Costly Myths: Potential Home Buyers Need to Consider the Source
At a time when housing inventory is low in many places and affordability is tightening in cities across the country, a common down payment myth keeps rearing its head, making news and possibly deterring consumers from taking advantage of the ability to build their worth through homeownership.
The Home Buying Myth
We recently reported the results of a poll by Genworth Mortgage Insurance at the Mortgage Bankers Association Secondary Conference in which nearly a third of industry professionals said potential borrowers believe it takes a down payment of 20% to buy a home. While Millennials constitute the largest portion of the U.S. population at 87.5 million, only 1/3 of them are homeowners according to The 2017 State of the Nation’s Housing report by the Joint Center for Housing Studies at Harvard University.
Certainly income levels, housing inventory and other factors such as student debt and credit challenges play a role, but a mistaken belief that one must save a full 20% for a down payment could be keeping many consumers who could qualify for a home from even exploring the possibility. And there’s no shortage of information that reinforces the misconception, such as a recent study and blog by Madison, Wisconsin-based apartment listing service, Abodo that contains this headline: ”It could take Millennials decades to afford a down payment.”
The Real Story of What it Takes to Buy a Home
Breaking down the math Abodo used to draw this conclusion, you’ll find they used an average salary of $24,000 per year, an average home price of $278,337, a savings rate of 15% of annual income per year, and determined it would take 15.6 years to save a 20% down payment. Numbers like these are the real estate equivalent of “If it bleeds, it leads,” and they tap into the “misery loves company” mentality of the public who isn’t being given the full, true story.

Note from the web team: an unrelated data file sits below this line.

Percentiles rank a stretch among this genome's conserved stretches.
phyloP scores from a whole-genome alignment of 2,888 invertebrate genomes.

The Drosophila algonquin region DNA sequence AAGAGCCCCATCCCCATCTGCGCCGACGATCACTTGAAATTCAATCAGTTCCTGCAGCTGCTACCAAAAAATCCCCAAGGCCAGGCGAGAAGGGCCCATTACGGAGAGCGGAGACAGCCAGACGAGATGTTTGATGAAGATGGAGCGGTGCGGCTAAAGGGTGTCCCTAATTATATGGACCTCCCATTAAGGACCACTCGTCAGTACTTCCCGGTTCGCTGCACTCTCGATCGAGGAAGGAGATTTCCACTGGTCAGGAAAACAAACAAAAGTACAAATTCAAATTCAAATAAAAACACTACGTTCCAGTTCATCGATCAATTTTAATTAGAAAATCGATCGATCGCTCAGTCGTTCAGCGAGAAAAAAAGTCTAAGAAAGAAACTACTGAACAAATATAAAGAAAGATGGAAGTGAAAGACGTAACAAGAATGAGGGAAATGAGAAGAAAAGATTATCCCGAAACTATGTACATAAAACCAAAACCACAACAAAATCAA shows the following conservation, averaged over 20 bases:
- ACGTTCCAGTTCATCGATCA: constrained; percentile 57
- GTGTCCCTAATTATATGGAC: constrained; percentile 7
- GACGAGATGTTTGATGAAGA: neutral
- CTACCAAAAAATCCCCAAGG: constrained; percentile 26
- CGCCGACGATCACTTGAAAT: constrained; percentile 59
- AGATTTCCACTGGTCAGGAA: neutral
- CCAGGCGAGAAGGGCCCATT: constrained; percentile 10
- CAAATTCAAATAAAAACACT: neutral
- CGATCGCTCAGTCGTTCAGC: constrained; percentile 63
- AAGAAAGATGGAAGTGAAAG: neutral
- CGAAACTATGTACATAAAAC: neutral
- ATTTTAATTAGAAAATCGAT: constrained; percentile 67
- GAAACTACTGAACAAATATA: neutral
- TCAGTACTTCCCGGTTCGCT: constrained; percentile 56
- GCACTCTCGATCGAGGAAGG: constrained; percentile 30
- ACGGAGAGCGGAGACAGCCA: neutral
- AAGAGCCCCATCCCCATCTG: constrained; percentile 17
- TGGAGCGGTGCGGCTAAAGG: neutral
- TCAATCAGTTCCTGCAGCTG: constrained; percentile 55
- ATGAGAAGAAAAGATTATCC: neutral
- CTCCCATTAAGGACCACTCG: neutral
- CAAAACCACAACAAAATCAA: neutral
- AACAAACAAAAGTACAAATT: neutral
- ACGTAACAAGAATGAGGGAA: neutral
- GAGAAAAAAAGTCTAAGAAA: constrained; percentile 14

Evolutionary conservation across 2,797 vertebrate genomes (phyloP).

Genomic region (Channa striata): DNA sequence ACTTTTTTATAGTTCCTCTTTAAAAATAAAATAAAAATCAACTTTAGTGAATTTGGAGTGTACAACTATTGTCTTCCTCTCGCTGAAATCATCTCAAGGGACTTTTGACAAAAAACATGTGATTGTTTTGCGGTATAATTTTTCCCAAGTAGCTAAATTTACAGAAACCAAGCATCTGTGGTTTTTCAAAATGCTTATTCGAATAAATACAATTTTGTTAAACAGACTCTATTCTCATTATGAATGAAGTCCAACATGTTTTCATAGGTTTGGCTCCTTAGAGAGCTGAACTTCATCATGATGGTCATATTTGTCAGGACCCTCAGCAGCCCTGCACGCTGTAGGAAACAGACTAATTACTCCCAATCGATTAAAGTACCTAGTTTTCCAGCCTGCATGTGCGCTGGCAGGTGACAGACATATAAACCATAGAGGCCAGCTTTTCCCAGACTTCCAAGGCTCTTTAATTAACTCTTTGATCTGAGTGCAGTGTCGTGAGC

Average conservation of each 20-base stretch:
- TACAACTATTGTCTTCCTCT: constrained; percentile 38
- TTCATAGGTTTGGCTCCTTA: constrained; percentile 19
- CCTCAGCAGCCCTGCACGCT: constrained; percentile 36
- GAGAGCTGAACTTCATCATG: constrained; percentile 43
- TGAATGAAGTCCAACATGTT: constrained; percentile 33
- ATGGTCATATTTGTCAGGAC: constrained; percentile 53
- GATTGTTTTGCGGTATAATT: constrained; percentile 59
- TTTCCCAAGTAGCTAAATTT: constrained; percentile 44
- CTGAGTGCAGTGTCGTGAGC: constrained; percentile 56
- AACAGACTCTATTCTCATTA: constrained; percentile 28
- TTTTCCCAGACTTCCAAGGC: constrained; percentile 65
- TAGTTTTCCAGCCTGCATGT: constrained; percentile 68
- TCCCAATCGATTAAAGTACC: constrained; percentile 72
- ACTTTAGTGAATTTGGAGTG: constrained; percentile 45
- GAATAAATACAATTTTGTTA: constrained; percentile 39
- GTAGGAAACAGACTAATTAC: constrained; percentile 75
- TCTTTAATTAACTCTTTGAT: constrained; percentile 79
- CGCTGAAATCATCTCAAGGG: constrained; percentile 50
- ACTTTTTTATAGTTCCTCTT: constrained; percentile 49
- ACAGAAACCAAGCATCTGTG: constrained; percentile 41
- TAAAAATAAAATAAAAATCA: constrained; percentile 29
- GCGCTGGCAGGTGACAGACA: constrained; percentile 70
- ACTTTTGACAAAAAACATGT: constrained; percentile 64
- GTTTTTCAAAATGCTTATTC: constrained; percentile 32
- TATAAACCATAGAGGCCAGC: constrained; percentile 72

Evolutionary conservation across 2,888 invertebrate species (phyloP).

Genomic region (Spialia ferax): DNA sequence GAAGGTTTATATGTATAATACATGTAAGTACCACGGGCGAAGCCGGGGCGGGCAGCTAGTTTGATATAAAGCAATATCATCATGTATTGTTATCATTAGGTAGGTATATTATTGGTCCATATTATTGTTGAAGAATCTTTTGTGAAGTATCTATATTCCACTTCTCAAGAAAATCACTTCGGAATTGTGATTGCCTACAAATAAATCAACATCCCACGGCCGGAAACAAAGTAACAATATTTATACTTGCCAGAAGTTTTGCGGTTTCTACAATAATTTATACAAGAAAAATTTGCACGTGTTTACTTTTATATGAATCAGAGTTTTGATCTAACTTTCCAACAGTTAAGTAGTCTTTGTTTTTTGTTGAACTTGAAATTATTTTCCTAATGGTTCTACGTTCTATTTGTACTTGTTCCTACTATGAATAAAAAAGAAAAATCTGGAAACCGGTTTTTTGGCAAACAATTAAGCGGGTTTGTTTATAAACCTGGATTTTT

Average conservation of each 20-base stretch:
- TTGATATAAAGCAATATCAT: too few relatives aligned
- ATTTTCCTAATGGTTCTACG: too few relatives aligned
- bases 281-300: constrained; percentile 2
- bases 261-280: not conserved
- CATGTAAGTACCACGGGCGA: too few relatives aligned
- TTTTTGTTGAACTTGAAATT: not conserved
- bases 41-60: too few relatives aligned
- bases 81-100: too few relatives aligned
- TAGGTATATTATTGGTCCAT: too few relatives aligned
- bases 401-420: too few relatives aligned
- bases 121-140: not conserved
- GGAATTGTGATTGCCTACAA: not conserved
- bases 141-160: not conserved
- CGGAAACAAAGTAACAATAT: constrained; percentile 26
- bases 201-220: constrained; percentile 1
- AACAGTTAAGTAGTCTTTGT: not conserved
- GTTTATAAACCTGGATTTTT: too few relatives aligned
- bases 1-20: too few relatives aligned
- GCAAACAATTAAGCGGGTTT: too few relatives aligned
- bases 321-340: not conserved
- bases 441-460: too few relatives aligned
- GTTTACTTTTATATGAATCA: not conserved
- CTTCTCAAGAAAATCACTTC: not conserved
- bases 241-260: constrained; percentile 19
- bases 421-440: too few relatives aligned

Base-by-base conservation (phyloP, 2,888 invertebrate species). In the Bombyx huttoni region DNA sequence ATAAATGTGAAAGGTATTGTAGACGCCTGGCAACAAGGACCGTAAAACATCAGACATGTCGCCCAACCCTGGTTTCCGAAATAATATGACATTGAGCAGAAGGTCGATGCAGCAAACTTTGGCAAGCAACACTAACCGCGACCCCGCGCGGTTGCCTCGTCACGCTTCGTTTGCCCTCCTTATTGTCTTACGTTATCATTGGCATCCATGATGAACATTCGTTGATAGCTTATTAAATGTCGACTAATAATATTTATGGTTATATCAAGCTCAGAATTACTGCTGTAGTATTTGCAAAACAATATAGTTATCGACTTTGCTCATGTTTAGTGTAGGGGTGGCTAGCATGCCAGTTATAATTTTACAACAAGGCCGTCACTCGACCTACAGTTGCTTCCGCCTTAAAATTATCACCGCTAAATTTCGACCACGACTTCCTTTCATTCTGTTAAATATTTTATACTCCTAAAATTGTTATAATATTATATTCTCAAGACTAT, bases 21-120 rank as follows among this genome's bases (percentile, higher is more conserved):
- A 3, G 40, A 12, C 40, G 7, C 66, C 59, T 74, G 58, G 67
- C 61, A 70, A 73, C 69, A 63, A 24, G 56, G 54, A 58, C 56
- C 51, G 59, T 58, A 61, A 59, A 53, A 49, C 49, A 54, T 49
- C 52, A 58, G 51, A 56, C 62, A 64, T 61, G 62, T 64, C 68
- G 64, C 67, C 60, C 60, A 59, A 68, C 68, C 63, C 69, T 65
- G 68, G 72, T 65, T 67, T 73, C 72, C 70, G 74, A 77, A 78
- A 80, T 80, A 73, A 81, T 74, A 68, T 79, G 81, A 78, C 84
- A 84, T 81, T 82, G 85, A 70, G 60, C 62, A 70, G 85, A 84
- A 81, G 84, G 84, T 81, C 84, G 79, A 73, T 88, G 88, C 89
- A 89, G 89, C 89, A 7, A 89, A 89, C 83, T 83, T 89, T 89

The numbers check out in the Abodo scenario, but they depend on the assumption that the only available financing requires that hefty 20% down payment. Plug in Federal Housing Administration (FHA) or 3% down conventional financing and the time to save for a down payment drops to less than three years – a far less daunting timeline. And let’s face it – Abodo is in the apartment business, so they want people to rent (and use their service) for as long as possible.
Marketing the Truth to Your Clients and Prospects
Mortgage and real estate professionals should be concerned and take steps daily to counteract what amounts to misinformation through each of their marketing methods and channels. Mortgage Loan Officers and Realtors know how many different down payment options and loan programs are out there, but just because this is common industry knowledge, doesn’t mean it’s made its way into the public consciousness.
Email drip campaigns, print collateral, social media and all other marketing that MLOs and Realtors do needto incorporate the message that “it doesn’t take 20% down to buy a home.” Industry professionals can’t assume that the consumers we’re marketing to know what we know. Whether you’re co-marketing to different lead groups, reaching out to past clients or working your sphere of influence, don’t forget to update the public on what’s available, how you can help and extend the offer to talk with friends, family or coworkers who have questions relating to mortgage financing or real estate.
The “myth of the 20% down payment requirement” has gotten a lot of mainstream media attention as of late.Now is a great time to team up with your referral partners and get the word out in email, print, digital and social formats that there are many options available for different incomes, credit scores and down payment scenarios.
It may take some people years to save for a down payment or to be ready and comfortably able to purchase a home of their own; but people need to know what the real options are. Become a reliable source of valuable information through your marketing, and your message could save a consumer from wasting time and missing out.